Penelope Reweaves

by Ann K. Schwader

Beginning with the shroud she claimed, but now
her own — a pallid winding up of days
one long grave at a time — she chooses shades
to match the faded hair, the eyes that strained
across a wine-dark lie of swift return
until they spilled libations in the dust
for deaf gods not to answer.
                                            Brighter hues
inspire a tapestry of blood & fire
from Ilium to Ithaca until
a feast-hall overflows with ghosts, the last
unfaithful maid greets Charon with a kiss
to cool her swollen tongue, & Grey-Eyes smiles
the way she only does when slaughter rates
the name of art.
                            Now with her final skeins
— unbleached, still virgin — stretched across a frame
of shifting shadows, she creates a sail
to catch the sacred wind that lifts the dust
of graves & days away from shore . . . & now
herself as well, past sunset on a wave
of sirens while some god-pawn wanderer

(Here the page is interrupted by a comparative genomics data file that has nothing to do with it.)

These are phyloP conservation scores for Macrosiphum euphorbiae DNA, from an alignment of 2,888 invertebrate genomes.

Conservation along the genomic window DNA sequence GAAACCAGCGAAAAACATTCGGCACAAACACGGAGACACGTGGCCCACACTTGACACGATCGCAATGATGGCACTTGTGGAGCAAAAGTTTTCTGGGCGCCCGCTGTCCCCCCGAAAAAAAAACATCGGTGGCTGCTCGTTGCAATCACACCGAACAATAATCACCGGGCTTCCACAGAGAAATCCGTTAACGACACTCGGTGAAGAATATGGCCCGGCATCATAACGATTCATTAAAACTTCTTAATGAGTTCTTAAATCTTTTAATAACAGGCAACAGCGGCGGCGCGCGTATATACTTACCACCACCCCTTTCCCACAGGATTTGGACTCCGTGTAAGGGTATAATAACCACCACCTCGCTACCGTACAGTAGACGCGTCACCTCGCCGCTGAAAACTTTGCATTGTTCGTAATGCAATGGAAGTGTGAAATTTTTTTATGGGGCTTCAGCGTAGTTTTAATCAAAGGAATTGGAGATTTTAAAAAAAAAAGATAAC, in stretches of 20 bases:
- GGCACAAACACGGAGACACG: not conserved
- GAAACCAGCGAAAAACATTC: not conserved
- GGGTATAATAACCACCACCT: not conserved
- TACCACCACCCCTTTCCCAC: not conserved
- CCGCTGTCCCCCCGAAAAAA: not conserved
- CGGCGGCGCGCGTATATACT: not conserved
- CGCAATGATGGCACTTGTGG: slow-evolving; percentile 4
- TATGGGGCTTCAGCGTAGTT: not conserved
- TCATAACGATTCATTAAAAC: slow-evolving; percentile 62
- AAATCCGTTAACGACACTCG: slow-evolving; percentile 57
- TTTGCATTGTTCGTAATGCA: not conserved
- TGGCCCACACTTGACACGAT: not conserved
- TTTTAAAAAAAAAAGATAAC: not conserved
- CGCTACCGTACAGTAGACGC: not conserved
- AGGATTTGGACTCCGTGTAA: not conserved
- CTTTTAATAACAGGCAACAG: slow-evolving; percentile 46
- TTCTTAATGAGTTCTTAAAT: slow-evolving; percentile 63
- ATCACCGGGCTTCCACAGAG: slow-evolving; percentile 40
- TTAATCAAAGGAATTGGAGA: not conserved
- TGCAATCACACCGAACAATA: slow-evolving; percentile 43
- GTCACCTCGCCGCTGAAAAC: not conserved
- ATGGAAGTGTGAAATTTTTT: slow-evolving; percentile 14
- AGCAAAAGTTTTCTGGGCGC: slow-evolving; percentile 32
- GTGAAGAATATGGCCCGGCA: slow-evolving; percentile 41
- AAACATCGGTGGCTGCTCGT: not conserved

keeps shouldering his oar & trudging on.

Ann K. Schwader lives, writes, and volunteers at her local branch library in Westminster, CO. Her most recent collection of poems, Twisted in Dream, appeared in December 2011 from Hippocampus Press. Her previous collection, Wild Hunt of the Stars (Sam's Dot 2010), was a Bram Stoker Award finalist. When not writing, she collects all things H.P. Lovecraft, grows (mostly) non-poisonous herbs, and attempts to study Middle Egyptian hieroglyphs.

When asked of what poem the word "cherry" immediately makes her think, she replied as follows: "This is probably an English major cliché of the most tiresome sort, but the word 'cherry' immediately brings to mind 'Loveliest of Trees' by A.E. Housman."

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